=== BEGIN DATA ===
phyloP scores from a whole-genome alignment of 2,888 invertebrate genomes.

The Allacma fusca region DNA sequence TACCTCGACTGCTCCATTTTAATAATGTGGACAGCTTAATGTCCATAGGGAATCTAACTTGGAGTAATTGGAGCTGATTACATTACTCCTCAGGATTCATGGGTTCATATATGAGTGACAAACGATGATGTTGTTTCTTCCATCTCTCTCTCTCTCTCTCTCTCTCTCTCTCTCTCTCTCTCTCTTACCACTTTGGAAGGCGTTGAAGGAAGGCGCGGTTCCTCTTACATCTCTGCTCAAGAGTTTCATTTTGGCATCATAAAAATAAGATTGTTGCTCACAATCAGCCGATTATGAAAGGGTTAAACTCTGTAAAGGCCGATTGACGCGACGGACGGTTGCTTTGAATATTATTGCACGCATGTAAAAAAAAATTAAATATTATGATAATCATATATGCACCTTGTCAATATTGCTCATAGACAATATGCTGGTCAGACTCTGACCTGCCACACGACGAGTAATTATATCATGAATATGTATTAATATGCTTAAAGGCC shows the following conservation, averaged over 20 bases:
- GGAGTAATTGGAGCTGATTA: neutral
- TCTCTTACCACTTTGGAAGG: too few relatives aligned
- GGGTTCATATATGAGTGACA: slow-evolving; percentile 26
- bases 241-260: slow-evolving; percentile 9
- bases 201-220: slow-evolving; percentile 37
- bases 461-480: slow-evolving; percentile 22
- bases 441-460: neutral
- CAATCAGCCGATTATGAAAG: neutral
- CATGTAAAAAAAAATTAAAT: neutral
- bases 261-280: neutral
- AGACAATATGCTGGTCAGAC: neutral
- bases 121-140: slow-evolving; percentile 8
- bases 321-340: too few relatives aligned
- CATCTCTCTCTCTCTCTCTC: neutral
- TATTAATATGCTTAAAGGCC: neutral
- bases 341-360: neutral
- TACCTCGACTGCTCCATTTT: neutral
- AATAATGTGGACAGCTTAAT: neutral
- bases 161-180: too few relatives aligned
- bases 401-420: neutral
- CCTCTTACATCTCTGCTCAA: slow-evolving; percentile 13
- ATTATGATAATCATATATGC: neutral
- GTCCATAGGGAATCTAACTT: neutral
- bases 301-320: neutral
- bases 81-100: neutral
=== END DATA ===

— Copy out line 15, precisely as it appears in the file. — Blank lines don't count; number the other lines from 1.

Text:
- bases 321-340: too few relatives aligned